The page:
RMIT’s Nuclear Magnetic Resonance Spectroscopy Facility houses a range of solid and solution state nuclear magnetic resonance equipment.
Nuclear magnetic resonance (NMR) spectroscopy is a sophisticated and powerful yet non-destructive technique that employs strong magnetic fields and radiofrequencies to reveal the structural and dynamic characteristics of materials at the molecular level.
The facility supports teaching and research staff and students in the School of Science and is also available for collaborative projects across RMIT.
The facility in located in building 3, level 1 room 5.
RMIT is a node of the Australian NMR network (ANZMAGnet).
NMR finds a variety of applications in many disciplines of scientific research, medicine, and various industries. Some of the applications of NMR spectroscopy at RMIT are:
- solution state identification and structure determination of a range of biomolecules (e.g. metabolites and proteins)
- chemical analysis, particularly for organic synthesis chemistry
- natural product analyses
- material and food science.
Many other possible applications exist from the study of bio-molecular systems and structural biology to geological and environmental science applications.
Most NMR facilities offer either liquid state NMR spectroscopy or solid state NMR spectroscopy and, rarely, time domain NMR. The NMR instrumentation and staff expertise in various complementary branches of NMR make the RMIT facility uniquely suited to the exploration of complex systems that are resistant to other means of analysis.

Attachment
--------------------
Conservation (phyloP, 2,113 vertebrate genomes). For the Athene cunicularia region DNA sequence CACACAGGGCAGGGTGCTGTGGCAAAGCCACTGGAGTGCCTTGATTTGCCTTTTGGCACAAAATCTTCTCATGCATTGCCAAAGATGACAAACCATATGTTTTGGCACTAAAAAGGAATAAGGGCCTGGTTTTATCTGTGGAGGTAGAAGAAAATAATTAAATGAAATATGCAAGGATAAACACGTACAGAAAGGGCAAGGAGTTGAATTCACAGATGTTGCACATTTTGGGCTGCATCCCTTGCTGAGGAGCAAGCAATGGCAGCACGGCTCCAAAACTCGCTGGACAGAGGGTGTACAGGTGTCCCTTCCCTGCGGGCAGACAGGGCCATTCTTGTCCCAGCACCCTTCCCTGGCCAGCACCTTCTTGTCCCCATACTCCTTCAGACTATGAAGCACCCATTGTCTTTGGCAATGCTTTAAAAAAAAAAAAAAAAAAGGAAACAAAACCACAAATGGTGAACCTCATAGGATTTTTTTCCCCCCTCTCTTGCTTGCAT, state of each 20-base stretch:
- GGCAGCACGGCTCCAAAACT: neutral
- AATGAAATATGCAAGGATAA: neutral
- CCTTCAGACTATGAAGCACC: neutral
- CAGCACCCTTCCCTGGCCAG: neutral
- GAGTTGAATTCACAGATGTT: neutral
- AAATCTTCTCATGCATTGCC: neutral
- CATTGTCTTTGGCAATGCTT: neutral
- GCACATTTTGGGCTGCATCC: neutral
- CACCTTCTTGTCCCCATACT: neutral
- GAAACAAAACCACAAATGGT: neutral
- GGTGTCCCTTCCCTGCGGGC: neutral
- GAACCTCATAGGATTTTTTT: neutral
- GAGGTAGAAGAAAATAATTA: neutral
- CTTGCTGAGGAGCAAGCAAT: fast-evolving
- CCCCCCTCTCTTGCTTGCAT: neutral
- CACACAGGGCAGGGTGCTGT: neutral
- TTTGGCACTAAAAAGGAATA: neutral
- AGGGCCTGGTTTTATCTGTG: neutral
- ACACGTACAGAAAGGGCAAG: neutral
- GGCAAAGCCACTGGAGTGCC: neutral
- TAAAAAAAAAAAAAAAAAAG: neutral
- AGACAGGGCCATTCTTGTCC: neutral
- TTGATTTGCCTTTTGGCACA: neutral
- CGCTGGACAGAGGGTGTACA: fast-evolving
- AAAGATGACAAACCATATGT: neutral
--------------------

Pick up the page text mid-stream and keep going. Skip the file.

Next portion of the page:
Standard opening times are 9.30 am - 5.00 pm Monday to Friday.
Some experiments may be left running overnight.
Our instruments cover the range from low-field NMR (Minispec mq20 spectrometer) to (relatively) high-field (Bruker 300MHz Avance III and Agilent/Varian 500MHz DD2 spectrometers).
Designed to investigate the time domain NMR characteristics of liquid, solid and gaseous state materials. These characteristics reveal the dynamic properties of, and interactions between, atoms and molecules in a sample.
It is especially useful for investigating components of differing mobility’s in mixtures ranging from food-stuffs to polymer blends to ionic liquids to geological samples.
Bruker 300MHz spectrometer
Designed for walk-up routine molecular structural analysis, via proton and multinuclear NMR spectroscopy, of organic compounds in solution.
It is heavily used by synthetic organic chemists in the College of Science, Engineering and Health.
Varian 500MHz spectrometer and VARIAN ProStar HPLC
Equipped for multinuclear analysis of solutions, for solid state analysis of organic solids, and for LC-NMR spectroscopy. It is used by materials chemists, environmental scientists, natural product chemists and those who pursue metabolomics.
When coupled with the ProStar HPLC the set up has the ability to separate components within a sample in situ. This is the preferred NMR technique for components which are unstable to light, air, time or the environment. It is particularly useful for the structural identification of natural products.
Access to is free to School of Science research staff and students. Costs for other users will be on a cost recovery model depending on the number of samples and the amount of time needed.
Users must register and be trained before booking time on instruments in advance. Please contact the relevant NMR steering committee member depending on your area of interest.
If you can't use your booking, please cancel it as soon as possible to allow others use the instruments.
The facility is managed by the NMR steering committee:
- Dr Robert Brkljača (NMR research officer)
- Dr Iko Burgar (Solid state and time domain NMR)
- Dr Oliver Jones (Metabolomics and Australian NMR network)
- Dr Sylvia Urban (Natural product structure identification)
- Mr Sunly Prum (Technical officer)